I struggle to descend the stairs leading to the sandy beach at Half Moon Bay, California, awkwardly hefting the 60-pound solar-powered boat SeaCharger atop my shoulder. Amid the numerous “what-the-heck-is-that?!” stares of the beachgoers, I perform some last-minute checks of the boat’s propeller and rudder and then wade out into the knee-high surf and push SeaCharger as hard as I can towards the oncoming waves. Moving at walking speed, the boat makes it through the first several waves without being flipped. Relieved, I make my way back up onto the beach, then turn around and watch my two-and-a-half-year project slowly plodding westward, gradually disappearing in the whitecaps.
An older man who has been watching the entire time approaches me and tells me that he’s sorry that I lost control of my boat and that he’s sure it’ll wash up on the beach somewhere. I assure him that the boat is on autopilot, going exactly where it’s supposed to be going. “And where is that?” he asks. “Hawaii.” The look on his face is priceless.
Indeed, the idea of this tiny, homemade boat surviving 2,400 miles of open ocean to reach Hawaii seems foolishly unrealistic, and I know that more than anybody else. With help from friends, I built the eight-foot-long, autonomous, foam-and-fiberglass, solar-powered SeaCharger in my garage – not to make money or to win a contest, but simply as a challenge. And a challenge it was. What started out as a year-long project turned into 30 months of mistakes, compromises, and start-overs. So for the next couple of hours, I spend my time worrying and fretting, glued to the screen of my phone, waiting for each telemetry report sent by SeaCharger’s satellite modem. When it becomes obvious that the boat is still on track and doing well, I get in my truck and drive home.
For the next day or two, SeaCharger appears to be doing remarkably well. It’s windy off the coast of California, and I can tell from the attitude sensor on board that SeaCharger is heeling sharply in the wind. Yet the boat keeps making its way westward, slowly but surely, reporting in every two hours via satellite. Even at night the boat keeps moving, having collected and stored solar energy in its large lithium-iron phosphate battery pack.
Then, Monday morning, after being at sea only two days, the boat fails to send its normal update. It is not completely unheard-of for it to miss an update – sometimes the position of the satellites overhead does not provide a strong enough signal – but it’s very rare. So I anxiously wait another two hours for the next update. Again, nothing. The boat is dead, and I know it. Never during all the previous testing has it ever missed two updates in a row. I tell a friend what has happened, that the boat must have sprung a leak or been eaten by a shark, but that one way or another, it’s dead. My friend replies by telling me that he has a feeling that the boat will be fine. I find his reassurance unreasonable, but strangely comforting. Sure enough, two hours later, SeaCharger miraculously checks in again, and I breathe a sigh of relief.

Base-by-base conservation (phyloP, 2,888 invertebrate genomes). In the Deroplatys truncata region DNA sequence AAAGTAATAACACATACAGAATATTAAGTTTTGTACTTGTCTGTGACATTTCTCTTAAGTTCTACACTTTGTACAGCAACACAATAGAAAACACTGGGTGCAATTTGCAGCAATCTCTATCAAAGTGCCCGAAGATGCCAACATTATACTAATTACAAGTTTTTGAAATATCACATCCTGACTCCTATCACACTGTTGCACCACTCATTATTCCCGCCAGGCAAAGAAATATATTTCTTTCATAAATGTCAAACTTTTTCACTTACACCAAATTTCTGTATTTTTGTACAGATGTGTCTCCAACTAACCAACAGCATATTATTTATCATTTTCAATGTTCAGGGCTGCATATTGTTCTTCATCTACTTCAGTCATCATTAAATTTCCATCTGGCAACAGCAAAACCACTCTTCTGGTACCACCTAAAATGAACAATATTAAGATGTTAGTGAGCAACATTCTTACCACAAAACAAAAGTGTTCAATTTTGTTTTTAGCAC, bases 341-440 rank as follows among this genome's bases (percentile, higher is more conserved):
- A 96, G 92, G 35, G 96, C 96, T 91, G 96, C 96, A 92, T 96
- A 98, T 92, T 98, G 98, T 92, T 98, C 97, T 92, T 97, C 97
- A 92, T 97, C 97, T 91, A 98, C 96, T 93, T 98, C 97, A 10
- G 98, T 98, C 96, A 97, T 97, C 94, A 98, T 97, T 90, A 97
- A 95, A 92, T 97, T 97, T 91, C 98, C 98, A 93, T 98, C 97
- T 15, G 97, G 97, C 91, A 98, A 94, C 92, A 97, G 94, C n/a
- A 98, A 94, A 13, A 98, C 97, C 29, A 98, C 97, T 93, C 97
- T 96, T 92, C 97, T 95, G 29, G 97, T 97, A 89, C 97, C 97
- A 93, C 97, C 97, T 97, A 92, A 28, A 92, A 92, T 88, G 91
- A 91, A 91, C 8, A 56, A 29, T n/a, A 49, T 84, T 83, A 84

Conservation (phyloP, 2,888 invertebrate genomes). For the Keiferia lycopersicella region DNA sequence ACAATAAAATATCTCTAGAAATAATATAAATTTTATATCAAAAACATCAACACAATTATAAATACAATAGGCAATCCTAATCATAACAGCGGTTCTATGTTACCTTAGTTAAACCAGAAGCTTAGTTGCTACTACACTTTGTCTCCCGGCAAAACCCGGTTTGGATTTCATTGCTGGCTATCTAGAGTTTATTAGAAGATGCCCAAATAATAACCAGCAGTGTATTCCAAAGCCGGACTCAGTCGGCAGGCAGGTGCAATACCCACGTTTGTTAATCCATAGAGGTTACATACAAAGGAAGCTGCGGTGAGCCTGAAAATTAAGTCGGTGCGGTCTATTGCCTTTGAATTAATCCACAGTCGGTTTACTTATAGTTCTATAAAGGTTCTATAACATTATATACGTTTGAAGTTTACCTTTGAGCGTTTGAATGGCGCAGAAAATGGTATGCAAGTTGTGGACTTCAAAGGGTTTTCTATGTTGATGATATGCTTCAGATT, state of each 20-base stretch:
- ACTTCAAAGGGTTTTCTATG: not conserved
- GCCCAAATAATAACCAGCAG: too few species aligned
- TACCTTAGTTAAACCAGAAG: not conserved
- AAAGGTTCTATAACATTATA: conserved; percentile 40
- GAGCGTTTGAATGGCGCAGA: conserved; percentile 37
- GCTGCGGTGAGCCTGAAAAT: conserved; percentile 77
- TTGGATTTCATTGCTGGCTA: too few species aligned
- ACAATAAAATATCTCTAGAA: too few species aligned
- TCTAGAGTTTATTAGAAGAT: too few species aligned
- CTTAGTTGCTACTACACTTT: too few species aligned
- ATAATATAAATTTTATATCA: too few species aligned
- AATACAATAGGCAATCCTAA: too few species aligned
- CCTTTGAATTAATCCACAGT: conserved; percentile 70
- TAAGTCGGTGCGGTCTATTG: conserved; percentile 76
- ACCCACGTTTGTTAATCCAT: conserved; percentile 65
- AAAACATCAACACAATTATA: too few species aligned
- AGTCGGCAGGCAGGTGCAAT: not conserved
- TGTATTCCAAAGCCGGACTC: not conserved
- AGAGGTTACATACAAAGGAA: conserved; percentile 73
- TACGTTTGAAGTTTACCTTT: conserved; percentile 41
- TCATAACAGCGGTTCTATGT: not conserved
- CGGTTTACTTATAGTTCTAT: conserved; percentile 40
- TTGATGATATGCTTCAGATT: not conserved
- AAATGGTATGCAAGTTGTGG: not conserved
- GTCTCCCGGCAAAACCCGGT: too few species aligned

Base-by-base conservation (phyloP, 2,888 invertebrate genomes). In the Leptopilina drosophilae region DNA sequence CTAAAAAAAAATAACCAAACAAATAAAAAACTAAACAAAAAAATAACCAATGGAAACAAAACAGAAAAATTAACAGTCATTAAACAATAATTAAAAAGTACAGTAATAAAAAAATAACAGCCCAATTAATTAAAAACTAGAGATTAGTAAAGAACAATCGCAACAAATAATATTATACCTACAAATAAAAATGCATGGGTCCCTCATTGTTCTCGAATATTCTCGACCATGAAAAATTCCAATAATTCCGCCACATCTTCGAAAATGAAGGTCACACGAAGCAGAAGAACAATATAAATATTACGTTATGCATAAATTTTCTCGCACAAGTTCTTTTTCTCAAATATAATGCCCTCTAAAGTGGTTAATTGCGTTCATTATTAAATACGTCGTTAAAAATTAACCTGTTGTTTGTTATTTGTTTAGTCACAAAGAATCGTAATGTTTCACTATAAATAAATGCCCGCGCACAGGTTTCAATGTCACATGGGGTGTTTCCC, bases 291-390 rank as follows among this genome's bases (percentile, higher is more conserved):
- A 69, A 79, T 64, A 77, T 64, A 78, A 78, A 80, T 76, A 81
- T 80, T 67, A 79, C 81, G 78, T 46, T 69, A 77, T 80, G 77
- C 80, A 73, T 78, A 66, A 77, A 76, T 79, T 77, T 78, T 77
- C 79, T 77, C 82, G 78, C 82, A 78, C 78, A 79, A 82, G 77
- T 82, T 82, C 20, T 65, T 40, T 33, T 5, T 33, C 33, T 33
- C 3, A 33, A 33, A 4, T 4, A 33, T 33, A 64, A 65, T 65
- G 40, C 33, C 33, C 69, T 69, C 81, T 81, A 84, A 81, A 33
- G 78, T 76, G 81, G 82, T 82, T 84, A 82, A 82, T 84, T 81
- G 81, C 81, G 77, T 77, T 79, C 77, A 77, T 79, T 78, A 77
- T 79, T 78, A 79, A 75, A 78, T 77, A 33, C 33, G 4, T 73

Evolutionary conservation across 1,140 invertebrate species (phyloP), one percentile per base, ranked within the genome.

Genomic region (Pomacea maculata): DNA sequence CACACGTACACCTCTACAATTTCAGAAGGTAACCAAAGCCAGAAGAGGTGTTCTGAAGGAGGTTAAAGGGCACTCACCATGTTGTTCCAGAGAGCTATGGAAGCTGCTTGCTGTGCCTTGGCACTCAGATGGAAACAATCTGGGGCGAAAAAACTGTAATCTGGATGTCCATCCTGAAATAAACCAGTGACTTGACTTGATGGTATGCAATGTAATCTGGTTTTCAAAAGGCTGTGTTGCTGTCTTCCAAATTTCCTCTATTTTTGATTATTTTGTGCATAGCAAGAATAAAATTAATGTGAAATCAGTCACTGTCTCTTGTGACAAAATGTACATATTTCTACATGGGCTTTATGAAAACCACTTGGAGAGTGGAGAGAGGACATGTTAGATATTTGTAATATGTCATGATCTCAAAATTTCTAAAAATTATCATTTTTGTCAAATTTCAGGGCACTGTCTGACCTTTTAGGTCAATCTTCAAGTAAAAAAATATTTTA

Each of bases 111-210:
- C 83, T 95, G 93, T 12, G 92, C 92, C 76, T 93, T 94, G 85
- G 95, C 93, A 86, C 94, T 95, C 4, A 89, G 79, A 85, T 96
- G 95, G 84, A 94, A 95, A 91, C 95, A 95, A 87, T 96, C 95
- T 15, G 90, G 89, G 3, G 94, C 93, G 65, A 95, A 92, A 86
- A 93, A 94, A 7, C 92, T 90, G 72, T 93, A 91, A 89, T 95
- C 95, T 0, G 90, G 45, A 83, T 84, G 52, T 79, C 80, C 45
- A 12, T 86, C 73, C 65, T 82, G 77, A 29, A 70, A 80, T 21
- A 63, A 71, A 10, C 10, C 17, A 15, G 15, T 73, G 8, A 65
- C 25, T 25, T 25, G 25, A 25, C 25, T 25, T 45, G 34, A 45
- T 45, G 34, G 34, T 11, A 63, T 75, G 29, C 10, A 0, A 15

Problems occur over and over again during the next few weeks: the motor controller unexpectedly stops and has to be reset, strong currents almost halt the boat’s progress, a cloudy day causes the boat’s batteries to run out of juice. Each time, the only information I have is that the boat has stopped moving. It has no weather sensors and only minimal diagnostic sensors. Extra sensors would not only be expensive, but also risky: increased complexity means that there are more things to break.
However, without weather or other information, it’s easy for my imagination to run wild. I often assume that one of the boat’s four homemade waterproof electrical connectors has sprung a leak. Professional-grade waterproof connectors can cost over a hundred dollars each. That wasn’t an option, so I made connector bodies out of brass plumbing fittings, adding O ring grooves using my Sherline desktop mill and potting the electrical contacts (bought at the local hobby shop) with high-quality (and expensive) 3M epoxy. The entire boat is full of assemblies such as this that combine hobby-grade or homemade components with professional-grade ones. Using purely hobby-grade components might jeopardize the boat’s reliability, but paying for purely professional-grade components might jeopardize my marriage. Where to spend the money and where to go cheap is a judgement call that had to be made time and again while designing and building SeaCharger. As the boat stumbles now and then on its journey across the Pacific, I constantly wonder if I went cheap one time too many.